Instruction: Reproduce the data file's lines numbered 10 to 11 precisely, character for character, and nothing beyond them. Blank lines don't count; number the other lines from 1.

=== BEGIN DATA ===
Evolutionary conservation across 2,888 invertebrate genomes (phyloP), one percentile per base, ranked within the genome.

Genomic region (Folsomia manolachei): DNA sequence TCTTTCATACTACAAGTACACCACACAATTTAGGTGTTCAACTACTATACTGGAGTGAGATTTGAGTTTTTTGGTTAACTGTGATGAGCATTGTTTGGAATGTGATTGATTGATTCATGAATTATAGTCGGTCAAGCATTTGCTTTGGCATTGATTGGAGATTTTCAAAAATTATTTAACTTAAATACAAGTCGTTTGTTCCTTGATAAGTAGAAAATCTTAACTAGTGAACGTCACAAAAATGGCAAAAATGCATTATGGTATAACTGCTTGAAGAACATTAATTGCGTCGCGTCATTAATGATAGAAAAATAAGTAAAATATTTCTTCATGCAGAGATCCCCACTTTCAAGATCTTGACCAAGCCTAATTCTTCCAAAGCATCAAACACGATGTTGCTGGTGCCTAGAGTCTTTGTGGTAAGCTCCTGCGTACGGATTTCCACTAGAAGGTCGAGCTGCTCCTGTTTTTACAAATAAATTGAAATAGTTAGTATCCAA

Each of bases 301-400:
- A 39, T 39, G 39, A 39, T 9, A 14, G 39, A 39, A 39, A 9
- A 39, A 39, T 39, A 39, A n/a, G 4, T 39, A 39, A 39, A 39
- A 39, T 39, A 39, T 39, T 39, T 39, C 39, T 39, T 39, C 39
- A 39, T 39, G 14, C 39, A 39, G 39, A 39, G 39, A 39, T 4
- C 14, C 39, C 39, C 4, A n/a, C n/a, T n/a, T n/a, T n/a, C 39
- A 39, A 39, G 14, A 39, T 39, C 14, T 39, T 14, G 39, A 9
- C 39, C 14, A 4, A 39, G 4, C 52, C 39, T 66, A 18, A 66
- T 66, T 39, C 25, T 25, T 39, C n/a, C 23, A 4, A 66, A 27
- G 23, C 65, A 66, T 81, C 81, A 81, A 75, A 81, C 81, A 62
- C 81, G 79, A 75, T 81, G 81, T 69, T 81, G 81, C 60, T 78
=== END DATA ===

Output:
- C 39, C 14, A 4, A 39, G 4, C 52, C 39, T 66, A 18, A 66
- T 66, T 39, C 25, T 25, T 39, C n/a, C 23, A 4, A 66, A 27